What is the Budget and how does it affect me?
The Budget is one of two major speeches that the government makes each year about how it's going to spend the nation's money.
The Budget is worked out by the person in charge of the country's money, called the Chancellor of the Exchequer, with help from their office, which is known as the Treasury.
The current Chancellor of the Exchequer is Philip Hammond.
The chancellor makes another speech, called the Autumn Statement, giving an update on the country's spending later in the year.
It was Philip Hammond's first Spring Budget speech, as George Osborne was chancellor in March 2016, so he made it then.
Why do we have a Budget?
Just like you decide how to spend your pocket money, the government has to decide how to spend money on services like schools, hospitals, the police and housing.
The government needs to work out how much money it has in the bank, so it can work out how to spend it on the country.
It traditionally takes place in the Spring. However, the chancellor can decide to give an extra update on the country's money during the year if they want to.
George Osborne decided to give an extra Budget speech in July 2015, because an election had just happened so he wanted to give everyone an update.
Traditionally, in the Budget speech the chancellor would talk about tax plans, while the Autumn Statement would be more about predictions for the economy and how much money different government departments could spend.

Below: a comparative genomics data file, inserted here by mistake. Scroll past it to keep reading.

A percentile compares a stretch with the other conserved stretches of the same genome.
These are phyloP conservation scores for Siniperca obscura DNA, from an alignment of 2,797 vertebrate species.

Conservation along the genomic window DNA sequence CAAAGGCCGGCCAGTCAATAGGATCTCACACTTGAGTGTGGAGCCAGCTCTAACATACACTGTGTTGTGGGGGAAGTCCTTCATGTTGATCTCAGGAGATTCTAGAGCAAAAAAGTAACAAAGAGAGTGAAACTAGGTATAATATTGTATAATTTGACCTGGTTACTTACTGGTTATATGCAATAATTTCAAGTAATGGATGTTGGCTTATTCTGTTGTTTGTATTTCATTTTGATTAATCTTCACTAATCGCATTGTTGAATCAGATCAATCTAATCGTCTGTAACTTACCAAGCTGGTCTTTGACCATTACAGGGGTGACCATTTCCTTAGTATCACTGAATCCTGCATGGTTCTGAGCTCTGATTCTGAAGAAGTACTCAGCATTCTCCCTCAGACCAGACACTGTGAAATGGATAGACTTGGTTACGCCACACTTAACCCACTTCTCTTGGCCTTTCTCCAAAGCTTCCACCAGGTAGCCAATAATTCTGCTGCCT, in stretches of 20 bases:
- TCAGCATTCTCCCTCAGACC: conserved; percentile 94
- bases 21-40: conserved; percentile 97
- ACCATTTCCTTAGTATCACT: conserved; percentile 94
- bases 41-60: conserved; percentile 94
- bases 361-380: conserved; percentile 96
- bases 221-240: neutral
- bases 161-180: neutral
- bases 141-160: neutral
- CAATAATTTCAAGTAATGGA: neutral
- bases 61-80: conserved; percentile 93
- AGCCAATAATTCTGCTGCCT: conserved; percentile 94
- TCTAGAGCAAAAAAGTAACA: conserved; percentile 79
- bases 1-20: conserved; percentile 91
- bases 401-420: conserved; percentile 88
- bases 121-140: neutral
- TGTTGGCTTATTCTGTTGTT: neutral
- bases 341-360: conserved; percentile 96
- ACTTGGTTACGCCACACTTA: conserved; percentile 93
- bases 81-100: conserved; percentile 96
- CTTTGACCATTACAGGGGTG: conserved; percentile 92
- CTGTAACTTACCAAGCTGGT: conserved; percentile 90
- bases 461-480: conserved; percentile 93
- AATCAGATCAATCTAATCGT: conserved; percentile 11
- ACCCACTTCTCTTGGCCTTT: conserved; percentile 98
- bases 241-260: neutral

However, this is not always the case anymore, as some tax plans can be included in the Autumn Statement too.
What's the red briefcase about?
Usually on the day that the chancellor will make the Budget statement, you will see them waving around a red briefcase. It traditionally contains the Budget speech.
The original red briefcase was first used by politician William Gladstone in 1860.
But in 1997 the former Chancellor Gordon Brown had a new one made as the old one was looking a bit tatty!
Where does the money come from?
The government gets its money from different types of taxes:
Income tax: Everyone in the UK who earns money has to pay some of that money to the government. Most people have to pay about a fifth, but richer people pay more.
VAT: You pay tax when you buy things. You may not realise it but 20% of the cost of many things goes to the government as VAT (Value Added Tax).
Duties: These are extra taxes charged on certain things like cigarettes, alcohol and petrol. Most of the money people pay for these goes to the government as 'duty'.
Does it affect me?
You might not think it, but the Budget does affect your life.
The chancellor may decide to spend more or less money on schools and they may also choose to spend money on youth schemes in your area.
Adults may find they have more or less money to spend - which could mean more or less pocket money for you!
What happens on Budget day?
On the day itself, the chancellor makes their speech to MPs about how they're spending the government's money.
People can also watch it on television to see what he or she says.
The chancellor will try to explain why they may be raising or lowering taxes, and speak about the country's economy.
At the end of the speech, MPs discuss the Budget, then vote on whether or not to accept it.